The Mental Tank
There are many things that fill your mental tank: reading, conferences, podcasts, messages. This is where you are challenging and filling your mind. Like what you’re hopefully doing right now—mentally wrapping your head around some principles that will help you become more of who God, and ultimately who your spouse, wants you to be. But it’s not just learning these principles; it’s applying them.
One of the things Nancie and I are most thankful for is that, from day one of our marriage, we have been surrounded by people who are relationally intelligent. In our first years of marriage, my boss and his wife introduced us to the idea of boundaries. They said in spite of, and because of, the fact we were in ministry, we needed to have boundaries. We were in student ministry at the time, and they said, “You need to have time that is just your own, when students can’t come over.” Our entire marriage, Nancie and I have always known about and had boundaries. Boundaries are just part of our relational DNA. I can’t tell you how foreign the idea of boundaries is for so many couples. They may be foreign to you as well. But once couples get boundaries, they can’t believe they ever lived without them.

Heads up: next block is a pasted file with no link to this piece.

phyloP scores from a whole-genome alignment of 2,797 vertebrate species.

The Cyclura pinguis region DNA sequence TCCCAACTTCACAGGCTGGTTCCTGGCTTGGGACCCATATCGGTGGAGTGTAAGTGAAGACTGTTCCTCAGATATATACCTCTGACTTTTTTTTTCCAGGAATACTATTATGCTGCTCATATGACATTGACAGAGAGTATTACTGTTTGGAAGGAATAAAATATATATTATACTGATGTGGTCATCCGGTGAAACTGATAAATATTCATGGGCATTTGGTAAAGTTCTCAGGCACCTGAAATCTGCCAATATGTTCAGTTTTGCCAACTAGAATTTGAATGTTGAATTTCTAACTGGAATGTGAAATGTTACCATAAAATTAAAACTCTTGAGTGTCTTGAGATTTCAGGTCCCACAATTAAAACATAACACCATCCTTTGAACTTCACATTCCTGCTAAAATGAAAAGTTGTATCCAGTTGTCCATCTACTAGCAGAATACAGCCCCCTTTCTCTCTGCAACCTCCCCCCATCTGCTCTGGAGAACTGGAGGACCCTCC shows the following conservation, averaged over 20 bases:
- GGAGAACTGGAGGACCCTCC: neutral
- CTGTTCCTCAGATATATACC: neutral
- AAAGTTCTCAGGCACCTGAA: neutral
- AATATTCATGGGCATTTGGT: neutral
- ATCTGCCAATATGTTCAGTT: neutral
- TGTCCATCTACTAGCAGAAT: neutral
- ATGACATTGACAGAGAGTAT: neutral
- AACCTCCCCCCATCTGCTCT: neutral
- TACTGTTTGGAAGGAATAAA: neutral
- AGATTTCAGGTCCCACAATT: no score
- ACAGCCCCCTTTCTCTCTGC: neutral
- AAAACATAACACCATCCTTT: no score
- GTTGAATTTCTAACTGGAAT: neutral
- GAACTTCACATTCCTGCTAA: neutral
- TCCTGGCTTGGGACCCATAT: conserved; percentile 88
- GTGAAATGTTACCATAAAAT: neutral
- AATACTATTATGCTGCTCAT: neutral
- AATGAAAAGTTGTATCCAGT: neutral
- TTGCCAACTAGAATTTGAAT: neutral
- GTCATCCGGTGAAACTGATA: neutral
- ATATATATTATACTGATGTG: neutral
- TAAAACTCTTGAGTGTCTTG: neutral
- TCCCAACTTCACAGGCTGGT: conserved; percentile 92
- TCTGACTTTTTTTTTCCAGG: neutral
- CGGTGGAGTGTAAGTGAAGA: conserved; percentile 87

Now, what does this have to do with your mental tank? It’s not that Nancie and I are smarter than other people; it’s just that we have been encouraged by and exposed to some great practices that have made all the difference in our lives. In fact, we have dedicated our lives in part to encouraging people to wrestle with their marriages on an intellectual level to become relationally intelligent. I see a lot of very smart people who are not relationally intelligent. But for the most part, it’s not their fault. They simply haven’t been exposed to relationally intelligent advice. But once they have, if they apply it, it can make all the difference. Learning about God and what makes our marriages work is a great way to love God first and a great way to love our spouses more.